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Tourism Futures: The Challenge of Sustainability

Autor:   •  January 16, 2018  •  2,055 Words (9 Pages)  •  200 Views

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Contrastingly, the influence of tourists on Jamaican can be culturally beneficial in ‘the renewed attention to history and heritage’, in the ’restoration and maintenance of historic buildings’. For example, the opening of The Seville Great House and Heritage Park in 1994, ‘an area of rich varied history’ is valued for both tourists and locals (Baver and Lynch, 2006, p.42). Resorts such as sandals also attempt to limit their cultural impact by having’ locally sensitive economic and cultural development initiatives’ (Kingsbury, 2006, P112) Moreover, many cultural practices remain untouched by tourists, and have not yet been reduced to a T-shirt, implying that the tourists influence does not impact all elements of Jamaican life (Baver and Lynch, 2006, P.42).

The term sustainability itself is ‘problematic’ as it is unclear ‘what is to be sustained and for whose benefit’ (Hibbert, Thaver and Hutchinson, 2012, P.11). To achieve sustainable tourism in Jamaica; economic, social, cultural and environmental interests should be balanced, despite clashes of interests. Currently, however, due to Jamaica’s economic dependency on tourism, there are few measures imposed by the government on the environment, to avoid ‘additional constraints on the sector’ (Ahmed, Chung and Cesar, 2004, P.196). To achieve sustainability, hoteliers need to see the economic benefits for supporting environmental initiatives, and recognise ‘the relationship between the impact they cause’ and tourists visiting in the future (Ahmed, Chong and Cesar, 2005, P.202). There are already attempts towards environmental sustainability in Jamaica, including environmental groups and initiatives like The National Environment and Planning Agency; this extensive management across the coastline helps the major coastal towns (Edwards, 2009). A similar scheme called EAST, aims to raise awareness amongst workers of environmentally friendly practices in hotels, along with guidance on water and energy use (Cooper and Waheb, 2005). Furthermore, some Jamaicans are involved in ecotourism, such as Top of Jamaica Blue Mountain Tours, which provides guides and cabins in an environmentally friendly way (Hibbert, Thaver and Hutchinson, 2012). Jamaica has developed a ‘Master plan’ (Commonwealth Secretariat, 2002), in an attempt to make tourism sustainable, by offering ‘a diversity of accommodation and visitor experience’ (Commonwealth Secretariat, 2002, P.6). Targets such as increasing employment in tourism from 75,000 to 130,000 were set (Kingsbury, 2006). The plan recognised the safeguarding of the environment, and encouraged growth to be inclusive for communities, benefiting the country as a whole.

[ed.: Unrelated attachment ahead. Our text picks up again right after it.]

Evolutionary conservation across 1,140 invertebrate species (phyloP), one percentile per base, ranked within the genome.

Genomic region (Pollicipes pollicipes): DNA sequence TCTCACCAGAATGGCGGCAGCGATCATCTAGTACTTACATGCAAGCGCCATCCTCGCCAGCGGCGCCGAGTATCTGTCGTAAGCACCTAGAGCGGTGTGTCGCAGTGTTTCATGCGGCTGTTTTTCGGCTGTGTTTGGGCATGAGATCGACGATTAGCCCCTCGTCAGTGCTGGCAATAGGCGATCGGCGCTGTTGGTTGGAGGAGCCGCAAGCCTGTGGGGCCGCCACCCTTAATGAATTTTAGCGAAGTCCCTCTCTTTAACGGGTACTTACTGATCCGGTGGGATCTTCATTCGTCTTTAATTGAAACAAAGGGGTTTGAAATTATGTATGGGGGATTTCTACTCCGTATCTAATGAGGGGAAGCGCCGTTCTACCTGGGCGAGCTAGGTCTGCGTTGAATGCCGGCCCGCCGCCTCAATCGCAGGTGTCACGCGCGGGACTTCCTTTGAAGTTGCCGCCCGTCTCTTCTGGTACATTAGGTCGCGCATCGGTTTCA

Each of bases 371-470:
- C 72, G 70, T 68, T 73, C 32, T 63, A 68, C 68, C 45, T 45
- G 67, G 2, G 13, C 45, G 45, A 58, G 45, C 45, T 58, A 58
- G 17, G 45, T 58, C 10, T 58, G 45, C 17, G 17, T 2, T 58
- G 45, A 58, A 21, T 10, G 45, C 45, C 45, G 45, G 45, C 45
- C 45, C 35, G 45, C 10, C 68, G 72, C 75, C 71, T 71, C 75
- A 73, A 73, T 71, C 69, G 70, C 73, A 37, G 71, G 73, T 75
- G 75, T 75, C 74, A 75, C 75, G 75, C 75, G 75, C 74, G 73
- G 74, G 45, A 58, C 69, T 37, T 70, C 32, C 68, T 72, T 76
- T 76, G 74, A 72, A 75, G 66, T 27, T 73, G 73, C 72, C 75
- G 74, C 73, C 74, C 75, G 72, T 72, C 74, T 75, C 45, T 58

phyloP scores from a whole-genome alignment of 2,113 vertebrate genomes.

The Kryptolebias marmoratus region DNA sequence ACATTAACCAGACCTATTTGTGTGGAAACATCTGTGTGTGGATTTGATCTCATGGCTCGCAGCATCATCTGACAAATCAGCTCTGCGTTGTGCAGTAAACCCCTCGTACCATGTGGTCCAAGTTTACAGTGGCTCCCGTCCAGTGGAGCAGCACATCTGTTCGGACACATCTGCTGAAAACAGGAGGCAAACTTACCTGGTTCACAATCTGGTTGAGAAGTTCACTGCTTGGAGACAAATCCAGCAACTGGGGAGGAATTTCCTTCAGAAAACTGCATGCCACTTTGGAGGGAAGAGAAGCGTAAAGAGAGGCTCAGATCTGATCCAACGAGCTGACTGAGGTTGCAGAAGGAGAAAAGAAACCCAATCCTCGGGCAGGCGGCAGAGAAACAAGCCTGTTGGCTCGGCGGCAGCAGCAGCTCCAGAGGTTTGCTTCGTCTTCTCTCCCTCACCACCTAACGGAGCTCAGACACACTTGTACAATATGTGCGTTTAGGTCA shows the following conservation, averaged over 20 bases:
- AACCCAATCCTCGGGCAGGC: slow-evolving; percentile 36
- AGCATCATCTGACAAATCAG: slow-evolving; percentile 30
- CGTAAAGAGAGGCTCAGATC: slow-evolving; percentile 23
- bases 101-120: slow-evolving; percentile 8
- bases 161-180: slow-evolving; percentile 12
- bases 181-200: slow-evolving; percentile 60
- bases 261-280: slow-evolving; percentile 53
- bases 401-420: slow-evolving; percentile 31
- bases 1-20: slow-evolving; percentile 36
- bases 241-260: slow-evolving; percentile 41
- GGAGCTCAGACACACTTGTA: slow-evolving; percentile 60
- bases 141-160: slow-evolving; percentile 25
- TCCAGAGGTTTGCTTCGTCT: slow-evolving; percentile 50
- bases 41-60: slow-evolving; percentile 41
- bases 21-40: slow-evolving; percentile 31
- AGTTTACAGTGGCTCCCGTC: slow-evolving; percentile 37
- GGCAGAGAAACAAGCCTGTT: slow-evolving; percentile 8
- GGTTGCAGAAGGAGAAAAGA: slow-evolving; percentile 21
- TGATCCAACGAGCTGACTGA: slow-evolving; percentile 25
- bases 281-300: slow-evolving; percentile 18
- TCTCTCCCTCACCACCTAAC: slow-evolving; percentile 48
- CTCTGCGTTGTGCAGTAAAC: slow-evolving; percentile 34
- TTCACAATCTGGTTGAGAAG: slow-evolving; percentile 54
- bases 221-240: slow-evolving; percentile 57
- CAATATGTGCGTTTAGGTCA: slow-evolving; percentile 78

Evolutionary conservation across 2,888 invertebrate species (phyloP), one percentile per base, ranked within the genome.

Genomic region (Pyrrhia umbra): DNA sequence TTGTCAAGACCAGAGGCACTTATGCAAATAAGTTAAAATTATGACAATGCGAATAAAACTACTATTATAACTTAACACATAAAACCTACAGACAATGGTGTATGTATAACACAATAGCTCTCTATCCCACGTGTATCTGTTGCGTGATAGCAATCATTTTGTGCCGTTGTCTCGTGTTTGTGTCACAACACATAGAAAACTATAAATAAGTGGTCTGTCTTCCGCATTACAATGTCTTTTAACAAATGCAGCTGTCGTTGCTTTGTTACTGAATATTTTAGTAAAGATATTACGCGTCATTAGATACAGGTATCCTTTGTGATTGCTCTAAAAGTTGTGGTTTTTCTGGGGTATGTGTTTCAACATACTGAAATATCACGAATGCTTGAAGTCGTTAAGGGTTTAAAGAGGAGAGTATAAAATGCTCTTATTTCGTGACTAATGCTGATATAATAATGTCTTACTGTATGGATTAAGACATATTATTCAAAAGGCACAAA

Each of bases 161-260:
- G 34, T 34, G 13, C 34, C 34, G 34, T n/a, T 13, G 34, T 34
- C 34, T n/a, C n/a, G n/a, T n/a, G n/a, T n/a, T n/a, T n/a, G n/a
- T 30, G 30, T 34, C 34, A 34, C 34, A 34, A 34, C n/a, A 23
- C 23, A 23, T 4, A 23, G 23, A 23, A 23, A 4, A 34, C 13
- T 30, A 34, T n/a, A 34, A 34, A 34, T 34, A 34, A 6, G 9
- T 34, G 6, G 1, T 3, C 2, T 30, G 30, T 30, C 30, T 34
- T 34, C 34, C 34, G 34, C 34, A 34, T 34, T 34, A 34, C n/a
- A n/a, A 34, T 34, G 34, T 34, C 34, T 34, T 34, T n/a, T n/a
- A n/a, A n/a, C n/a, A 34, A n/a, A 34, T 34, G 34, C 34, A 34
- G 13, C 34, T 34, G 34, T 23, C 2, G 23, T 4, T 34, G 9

Jamaica’s master plan is a promising start towards sustainability, but was limited from 2000 to 2010. More long-term planning is needed to address problems such as the low minimum wage, poverty, cultural commodification and environmental problems. Arguably this could be achieved, by attracting more tourists from other areas of the world, at all times of the year, to counteract the seasonal nature of the industry. Furthermore, Jamaica should try to focus less on all-inclusive concepts of tourism, and diversify their tourism through self-catering hotels and eco-friendly experiences to encourage spending within the local economy. Furthermore, the industry should include all aspects of the community in a positive way, to prevent any hostility or crime towards tourists. This could be done by increasing workers minimum wage, which may increase the overall cost of tourists’ holiday, but will encourage sustainable development in Jamaica.



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